Monthly Archives: March 2008
Social networking sites have become increasingly popular in the past five years changing how we interact with each other online. Leaders in the tech industry are shuffling to adjust to the popularity of these sites, creating numerous spin-offs and imitators. MySpace has been leading the social networking pack for years, but a new kid on the block, Facebook, has served up fierce competition recently. Comparisons between the two sites are inevitable, but exactly how similar are they? Will one or the other eventually come out on top, or is there room in cyberspace for both?
Overall, I have to say that I was impressed with the use of new media in the six sites I reviewed (Daily Herald (IL), Dallas Morning News, Philadelphia Daily News, Philadelphia Inquirer, The State (SC) and The Tennessean). Read the rest of this entry
So far I’ve reviewed the Daily Herald (IL), Dallas Morning News, Philadelphia Daily News and Philadelphia Inquirer. Three of the sites have a dedicated multimedia page, while Dallas Morning News has a photos/videos drop down menu in the main navigation. Read the rest of this entry
I just completed my Google Docs forms for both the Daily Herald and Dallas News sites. The Daily Herald site, which caters to the suburbs of Chicago, was pretty straightforward and contained relevant community based information. They were lacking in the social networking area, but I would expect people in this region who want these features to read the Chicago Tribune. Read the rest of this entry
Out of the six sites I looked at (the Cleveland Plain Dealer, the Denver Post, the Omaha World Herald, the Providence Journal, the Oklahoman and USA Today), USA Today and the Denver Post stick out as being the best at using new media technology and the best overall, in my opinion. These two sites used space much better than the other sites and they incorporated multimedia, podcasts and other new media the best in their overall layouts. I was also much more comfortable moving through their sites than I was with the other sites- I feel they were laid out logically and I found things easily. The multimedia options enhanced the sites rather than took away from them. Overall, they seemed more professional and more “well-done.”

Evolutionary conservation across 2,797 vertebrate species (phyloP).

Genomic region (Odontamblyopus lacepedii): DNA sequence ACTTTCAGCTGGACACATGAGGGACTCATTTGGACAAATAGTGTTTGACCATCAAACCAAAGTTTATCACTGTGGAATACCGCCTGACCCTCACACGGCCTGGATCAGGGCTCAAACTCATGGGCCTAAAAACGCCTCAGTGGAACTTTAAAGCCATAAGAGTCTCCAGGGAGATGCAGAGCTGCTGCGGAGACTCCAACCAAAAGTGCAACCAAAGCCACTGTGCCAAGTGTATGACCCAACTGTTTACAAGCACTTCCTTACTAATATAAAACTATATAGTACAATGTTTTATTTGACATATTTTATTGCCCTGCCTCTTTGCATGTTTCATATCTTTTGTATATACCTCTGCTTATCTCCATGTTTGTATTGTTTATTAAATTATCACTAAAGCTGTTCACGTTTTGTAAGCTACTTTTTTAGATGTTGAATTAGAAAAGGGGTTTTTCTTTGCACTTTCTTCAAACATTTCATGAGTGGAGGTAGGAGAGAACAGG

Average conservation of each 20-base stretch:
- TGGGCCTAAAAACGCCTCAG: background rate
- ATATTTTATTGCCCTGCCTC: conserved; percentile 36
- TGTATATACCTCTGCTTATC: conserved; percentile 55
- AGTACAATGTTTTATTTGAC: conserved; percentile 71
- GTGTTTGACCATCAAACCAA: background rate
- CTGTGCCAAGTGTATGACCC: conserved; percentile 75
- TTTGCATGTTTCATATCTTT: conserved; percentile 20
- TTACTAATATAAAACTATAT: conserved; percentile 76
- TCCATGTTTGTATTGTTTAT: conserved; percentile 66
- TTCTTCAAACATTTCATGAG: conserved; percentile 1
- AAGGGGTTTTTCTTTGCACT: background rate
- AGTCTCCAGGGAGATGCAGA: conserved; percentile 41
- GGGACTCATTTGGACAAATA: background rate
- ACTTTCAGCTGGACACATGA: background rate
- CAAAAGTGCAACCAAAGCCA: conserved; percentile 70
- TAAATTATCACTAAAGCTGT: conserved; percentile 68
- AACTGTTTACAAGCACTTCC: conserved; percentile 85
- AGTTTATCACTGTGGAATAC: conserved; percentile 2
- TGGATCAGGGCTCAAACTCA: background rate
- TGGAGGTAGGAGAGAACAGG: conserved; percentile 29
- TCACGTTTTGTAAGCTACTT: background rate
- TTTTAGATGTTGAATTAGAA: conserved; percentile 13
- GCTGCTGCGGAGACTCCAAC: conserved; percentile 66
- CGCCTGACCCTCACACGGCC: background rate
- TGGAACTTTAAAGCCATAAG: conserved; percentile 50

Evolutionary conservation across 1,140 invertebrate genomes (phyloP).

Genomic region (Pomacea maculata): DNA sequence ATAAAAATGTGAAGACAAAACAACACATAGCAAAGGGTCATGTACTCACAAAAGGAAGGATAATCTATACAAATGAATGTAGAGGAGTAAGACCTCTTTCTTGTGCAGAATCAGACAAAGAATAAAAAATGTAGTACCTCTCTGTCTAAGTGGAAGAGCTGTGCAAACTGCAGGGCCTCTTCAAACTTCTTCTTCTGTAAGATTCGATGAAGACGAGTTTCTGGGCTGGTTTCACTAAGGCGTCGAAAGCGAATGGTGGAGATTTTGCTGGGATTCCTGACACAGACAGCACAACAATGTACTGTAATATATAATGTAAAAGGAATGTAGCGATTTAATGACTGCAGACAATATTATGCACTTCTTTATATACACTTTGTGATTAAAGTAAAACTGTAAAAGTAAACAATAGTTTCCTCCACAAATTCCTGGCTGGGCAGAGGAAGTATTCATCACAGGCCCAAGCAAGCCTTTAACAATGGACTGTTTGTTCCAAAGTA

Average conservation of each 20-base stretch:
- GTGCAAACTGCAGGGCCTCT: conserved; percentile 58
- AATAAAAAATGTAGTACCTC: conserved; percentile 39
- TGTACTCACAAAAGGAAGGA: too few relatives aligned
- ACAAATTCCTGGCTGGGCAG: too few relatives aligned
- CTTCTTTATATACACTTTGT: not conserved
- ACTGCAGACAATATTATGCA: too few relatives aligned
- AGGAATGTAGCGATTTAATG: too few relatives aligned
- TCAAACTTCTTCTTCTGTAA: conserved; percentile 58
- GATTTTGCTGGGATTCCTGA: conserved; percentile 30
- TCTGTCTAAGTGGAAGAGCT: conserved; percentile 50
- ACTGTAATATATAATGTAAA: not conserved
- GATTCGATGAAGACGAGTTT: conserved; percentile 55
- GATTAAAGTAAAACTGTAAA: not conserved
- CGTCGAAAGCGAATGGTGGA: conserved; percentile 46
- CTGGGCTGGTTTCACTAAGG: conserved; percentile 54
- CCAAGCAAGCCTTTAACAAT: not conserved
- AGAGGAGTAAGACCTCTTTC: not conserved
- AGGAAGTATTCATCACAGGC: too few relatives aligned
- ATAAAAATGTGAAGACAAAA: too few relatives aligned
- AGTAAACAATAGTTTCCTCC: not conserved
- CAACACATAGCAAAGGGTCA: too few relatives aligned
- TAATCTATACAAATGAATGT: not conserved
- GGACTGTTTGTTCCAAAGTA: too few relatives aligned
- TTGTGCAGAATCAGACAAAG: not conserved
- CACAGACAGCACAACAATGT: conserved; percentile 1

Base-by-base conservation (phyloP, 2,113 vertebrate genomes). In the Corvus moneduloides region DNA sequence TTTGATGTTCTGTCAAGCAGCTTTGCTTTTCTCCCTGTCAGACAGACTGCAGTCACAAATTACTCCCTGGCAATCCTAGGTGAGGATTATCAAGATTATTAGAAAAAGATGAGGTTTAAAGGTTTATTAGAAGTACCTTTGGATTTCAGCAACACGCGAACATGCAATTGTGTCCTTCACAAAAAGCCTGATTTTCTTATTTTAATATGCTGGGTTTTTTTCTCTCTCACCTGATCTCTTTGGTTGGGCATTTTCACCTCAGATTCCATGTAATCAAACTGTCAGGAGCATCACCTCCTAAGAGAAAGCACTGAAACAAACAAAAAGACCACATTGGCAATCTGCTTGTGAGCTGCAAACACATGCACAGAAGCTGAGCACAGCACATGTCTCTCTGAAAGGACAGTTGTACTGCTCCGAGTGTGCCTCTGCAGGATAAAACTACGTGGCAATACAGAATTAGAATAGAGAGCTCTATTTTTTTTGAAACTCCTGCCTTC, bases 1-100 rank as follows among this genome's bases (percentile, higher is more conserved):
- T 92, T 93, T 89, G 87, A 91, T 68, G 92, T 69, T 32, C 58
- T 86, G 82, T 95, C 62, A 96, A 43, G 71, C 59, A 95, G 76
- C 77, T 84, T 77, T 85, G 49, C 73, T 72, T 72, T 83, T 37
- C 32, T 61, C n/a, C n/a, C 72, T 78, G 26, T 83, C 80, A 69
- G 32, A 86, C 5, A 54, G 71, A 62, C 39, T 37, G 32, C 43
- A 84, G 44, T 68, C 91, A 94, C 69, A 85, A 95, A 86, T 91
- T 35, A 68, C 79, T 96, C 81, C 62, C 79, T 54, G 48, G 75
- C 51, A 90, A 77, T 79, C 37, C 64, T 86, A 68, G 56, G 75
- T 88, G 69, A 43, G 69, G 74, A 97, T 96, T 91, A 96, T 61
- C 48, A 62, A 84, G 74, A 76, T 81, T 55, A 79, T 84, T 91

One of the things that these sites could do differently, in the case of the Omaha World Herald and the Cleveland Plain Dealer, would be to run their own sites that contain information just for their specific newspaper. Not only was it harder to find these two sites, it was much more difficult to navigate through them than the others. I realize that using a different site to run your newspaper might be much cheaper for these smaller, more local papers, but I feel the investment would be worth it if there were enough online viewers.
As far as what these sites are doing well, I would have to say the “social” aspect of these sites, for the most part, is very good. All the sites I looked at had some sort of “social” aspect to them where people could comment on stories, email stories to friends, “Digg” or rate stories, etc…They should all keep this up. Letting readers get involved can only help these papers, in my opinion.
In my opinion, USA Today was the overall “best site” because it was laid out the best, it was easiest to navigate through, it utilized multimedia and new media the best, it had an overall “professional” look and out of all the sites, I would go back to this site on my own at a later time. I might have felt more connected to this site because it was more national rather than local news, but surfing this site still stands out as the most enjoyable out of the six.